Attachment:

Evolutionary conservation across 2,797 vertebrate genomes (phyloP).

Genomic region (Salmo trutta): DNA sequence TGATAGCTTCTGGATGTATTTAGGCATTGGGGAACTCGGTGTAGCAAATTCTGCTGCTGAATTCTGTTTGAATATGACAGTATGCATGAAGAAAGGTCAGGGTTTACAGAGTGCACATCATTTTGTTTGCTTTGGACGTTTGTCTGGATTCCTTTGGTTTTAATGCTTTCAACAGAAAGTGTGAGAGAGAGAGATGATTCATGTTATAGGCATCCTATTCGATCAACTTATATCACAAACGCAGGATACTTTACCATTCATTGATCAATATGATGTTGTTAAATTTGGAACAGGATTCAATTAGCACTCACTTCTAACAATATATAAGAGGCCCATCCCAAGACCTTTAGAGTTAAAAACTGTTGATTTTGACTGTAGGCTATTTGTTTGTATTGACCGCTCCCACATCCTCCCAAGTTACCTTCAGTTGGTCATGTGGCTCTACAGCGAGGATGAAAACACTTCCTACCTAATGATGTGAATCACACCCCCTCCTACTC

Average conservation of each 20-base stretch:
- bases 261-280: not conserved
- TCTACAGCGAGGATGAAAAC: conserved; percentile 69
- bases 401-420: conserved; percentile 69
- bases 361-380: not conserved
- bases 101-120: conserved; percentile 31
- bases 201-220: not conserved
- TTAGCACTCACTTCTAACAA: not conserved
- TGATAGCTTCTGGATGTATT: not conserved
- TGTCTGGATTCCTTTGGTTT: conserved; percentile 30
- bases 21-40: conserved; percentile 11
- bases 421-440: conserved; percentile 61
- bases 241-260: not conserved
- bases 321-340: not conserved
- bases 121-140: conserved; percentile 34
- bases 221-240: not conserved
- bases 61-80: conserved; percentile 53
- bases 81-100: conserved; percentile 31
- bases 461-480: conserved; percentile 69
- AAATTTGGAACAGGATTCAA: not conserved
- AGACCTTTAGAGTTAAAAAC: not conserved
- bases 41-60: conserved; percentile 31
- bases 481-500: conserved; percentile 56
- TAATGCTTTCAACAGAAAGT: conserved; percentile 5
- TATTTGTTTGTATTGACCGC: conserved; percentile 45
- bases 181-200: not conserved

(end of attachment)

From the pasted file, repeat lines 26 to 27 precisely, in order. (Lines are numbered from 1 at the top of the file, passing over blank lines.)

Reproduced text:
- TAATGCTTTCAACAGAAAGT: conserved; percentile 5
- TATTTGTTTGTATTGACCGC: conserved; percentile 45